Incentives. So why are there incentives to bill more diagnoses? Well, it turns out that health systems have these scores for their sort of over illness of the population they care for, so it's to the advantage of the health system to have us bill as many diagnoses as possible. That's not even about just the individual disease. Right? Just to diagnose as many as possible. 

Back in the day, when I first started many, many years ago, there were differential payment for psychiatric diagnoses versus medical diagnoses. You'd have a real incentive not to bill the dementia diagnoses that would've fallen under a psychiatric diagnosis code, because you would've been paid less. That incentive is actually gone long ago. The new incentive coming up, and one of the things that really drove me to want to do this study, was that now in managed care, Medicare Advantage, dementia is part of the risk adjustment for their payment models.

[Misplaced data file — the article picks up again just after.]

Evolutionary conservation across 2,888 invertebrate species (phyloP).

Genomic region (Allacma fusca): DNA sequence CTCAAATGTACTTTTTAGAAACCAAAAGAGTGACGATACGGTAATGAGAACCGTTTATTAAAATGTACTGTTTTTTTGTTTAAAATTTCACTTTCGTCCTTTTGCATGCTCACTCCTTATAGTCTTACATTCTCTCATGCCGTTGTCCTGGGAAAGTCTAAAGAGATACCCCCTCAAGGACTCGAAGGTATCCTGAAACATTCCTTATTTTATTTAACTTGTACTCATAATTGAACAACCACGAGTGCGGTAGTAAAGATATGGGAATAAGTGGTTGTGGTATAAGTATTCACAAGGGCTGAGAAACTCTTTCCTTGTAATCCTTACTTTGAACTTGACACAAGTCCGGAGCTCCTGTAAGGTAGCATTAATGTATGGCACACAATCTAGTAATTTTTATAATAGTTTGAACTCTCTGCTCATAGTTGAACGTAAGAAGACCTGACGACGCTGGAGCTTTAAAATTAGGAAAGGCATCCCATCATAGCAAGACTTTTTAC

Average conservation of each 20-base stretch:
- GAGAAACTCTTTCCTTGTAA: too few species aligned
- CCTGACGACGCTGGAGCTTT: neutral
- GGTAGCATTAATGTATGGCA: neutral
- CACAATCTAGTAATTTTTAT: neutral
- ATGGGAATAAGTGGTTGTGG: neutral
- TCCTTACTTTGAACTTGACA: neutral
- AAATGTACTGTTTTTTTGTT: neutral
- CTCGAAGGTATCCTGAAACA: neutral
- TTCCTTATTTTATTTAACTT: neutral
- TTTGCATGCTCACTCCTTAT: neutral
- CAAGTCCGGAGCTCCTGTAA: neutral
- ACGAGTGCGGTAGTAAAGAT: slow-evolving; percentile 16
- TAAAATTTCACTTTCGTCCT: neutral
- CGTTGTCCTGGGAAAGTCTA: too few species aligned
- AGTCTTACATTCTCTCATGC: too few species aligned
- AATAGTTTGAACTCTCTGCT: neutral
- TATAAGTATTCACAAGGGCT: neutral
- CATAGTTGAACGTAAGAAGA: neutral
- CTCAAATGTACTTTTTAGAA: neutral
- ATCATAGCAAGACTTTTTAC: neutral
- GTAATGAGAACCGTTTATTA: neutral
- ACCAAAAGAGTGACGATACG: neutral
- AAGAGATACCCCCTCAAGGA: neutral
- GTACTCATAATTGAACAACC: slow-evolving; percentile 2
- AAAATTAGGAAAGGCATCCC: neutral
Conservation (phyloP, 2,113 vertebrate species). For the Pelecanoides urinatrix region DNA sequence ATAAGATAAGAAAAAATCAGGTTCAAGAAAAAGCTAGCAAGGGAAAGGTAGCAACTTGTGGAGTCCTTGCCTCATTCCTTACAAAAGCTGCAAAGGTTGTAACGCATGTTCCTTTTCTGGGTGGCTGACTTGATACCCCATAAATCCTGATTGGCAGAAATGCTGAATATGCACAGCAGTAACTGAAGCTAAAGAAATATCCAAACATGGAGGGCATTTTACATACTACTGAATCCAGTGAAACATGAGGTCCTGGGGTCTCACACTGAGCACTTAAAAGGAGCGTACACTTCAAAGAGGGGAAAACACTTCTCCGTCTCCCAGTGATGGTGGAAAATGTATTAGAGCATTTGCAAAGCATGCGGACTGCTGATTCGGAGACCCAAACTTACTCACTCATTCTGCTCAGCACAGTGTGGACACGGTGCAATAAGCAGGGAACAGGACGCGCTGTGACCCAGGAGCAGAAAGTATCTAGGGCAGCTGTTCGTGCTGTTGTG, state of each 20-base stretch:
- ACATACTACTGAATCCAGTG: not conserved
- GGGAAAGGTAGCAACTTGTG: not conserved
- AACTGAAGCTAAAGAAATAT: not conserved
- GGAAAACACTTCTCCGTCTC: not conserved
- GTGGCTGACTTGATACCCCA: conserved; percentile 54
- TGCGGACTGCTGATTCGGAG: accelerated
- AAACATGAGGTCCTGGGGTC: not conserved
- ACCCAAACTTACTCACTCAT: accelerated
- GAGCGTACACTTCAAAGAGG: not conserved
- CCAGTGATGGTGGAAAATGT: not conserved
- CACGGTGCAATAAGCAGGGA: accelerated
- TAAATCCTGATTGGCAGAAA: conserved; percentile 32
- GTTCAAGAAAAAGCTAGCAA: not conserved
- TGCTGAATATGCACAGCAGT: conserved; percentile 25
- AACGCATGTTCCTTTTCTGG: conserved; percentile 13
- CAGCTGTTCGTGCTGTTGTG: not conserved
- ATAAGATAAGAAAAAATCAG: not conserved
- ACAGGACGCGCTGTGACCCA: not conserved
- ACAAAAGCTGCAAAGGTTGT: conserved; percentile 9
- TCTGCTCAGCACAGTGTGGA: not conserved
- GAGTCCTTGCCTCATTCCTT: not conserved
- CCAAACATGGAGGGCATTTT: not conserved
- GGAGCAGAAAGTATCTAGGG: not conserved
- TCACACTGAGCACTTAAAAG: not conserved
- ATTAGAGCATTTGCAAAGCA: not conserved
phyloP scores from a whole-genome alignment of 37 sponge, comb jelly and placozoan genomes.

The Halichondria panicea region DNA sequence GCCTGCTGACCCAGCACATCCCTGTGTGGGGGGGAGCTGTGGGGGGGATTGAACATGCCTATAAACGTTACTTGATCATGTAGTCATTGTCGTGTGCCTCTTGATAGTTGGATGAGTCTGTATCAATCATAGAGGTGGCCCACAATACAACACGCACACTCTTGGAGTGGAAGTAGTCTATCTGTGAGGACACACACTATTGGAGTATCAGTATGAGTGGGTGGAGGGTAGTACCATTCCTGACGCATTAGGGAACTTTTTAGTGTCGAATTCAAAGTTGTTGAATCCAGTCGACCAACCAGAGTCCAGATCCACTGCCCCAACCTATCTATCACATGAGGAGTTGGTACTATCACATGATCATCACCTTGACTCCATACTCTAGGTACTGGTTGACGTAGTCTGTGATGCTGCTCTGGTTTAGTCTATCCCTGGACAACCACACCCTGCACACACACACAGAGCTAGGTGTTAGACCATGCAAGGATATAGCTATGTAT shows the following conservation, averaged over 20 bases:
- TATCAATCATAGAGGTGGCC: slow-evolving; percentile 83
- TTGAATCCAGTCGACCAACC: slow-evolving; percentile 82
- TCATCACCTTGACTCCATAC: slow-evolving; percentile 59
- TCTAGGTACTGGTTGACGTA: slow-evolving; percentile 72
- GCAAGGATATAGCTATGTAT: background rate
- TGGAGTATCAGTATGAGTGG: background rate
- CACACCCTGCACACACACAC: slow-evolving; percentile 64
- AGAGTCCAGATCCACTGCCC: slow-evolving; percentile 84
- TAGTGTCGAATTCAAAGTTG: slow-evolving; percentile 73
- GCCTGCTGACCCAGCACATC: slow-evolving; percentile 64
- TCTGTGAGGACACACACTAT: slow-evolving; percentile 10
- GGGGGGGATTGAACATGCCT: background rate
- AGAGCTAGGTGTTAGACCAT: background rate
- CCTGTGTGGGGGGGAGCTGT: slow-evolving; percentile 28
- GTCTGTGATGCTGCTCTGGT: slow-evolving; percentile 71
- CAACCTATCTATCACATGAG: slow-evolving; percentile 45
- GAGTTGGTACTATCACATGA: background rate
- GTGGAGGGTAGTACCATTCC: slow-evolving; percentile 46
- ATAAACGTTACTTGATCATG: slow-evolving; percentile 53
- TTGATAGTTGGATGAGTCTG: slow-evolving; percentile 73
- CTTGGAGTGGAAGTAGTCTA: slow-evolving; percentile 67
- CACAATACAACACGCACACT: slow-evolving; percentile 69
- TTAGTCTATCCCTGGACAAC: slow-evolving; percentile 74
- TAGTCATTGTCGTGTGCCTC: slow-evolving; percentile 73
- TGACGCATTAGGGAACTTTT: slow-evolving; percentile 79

Now, this study that we're reporting on here isn't in managed care in Medicare Advantage. It's in fee-for-service. It was important for me to establish a baseline, what's going on in the population, so that when we look at the influence of incentives on what people get and the care they receive under Medicare Advantage, we at least know the context from which we're coming. We try to account for that and not attribute everything we see to only the financial incentive, because there are multiple things going on here. 

Matt Davis: 

Many of our listeners probably aren't healthcare providers, so I have a really basic question about how diagnoses make it in the bill. You're both practicing. Both Donovan and Julie are both physicians. I'm just curious. That process of when you treat a patient, somewhere in the record you click the diagnosis. Is that exactly what shows up on the bill, or is there a level beyond that, in terms of billing and coding, that could potentially change things? 

Julie Bynum: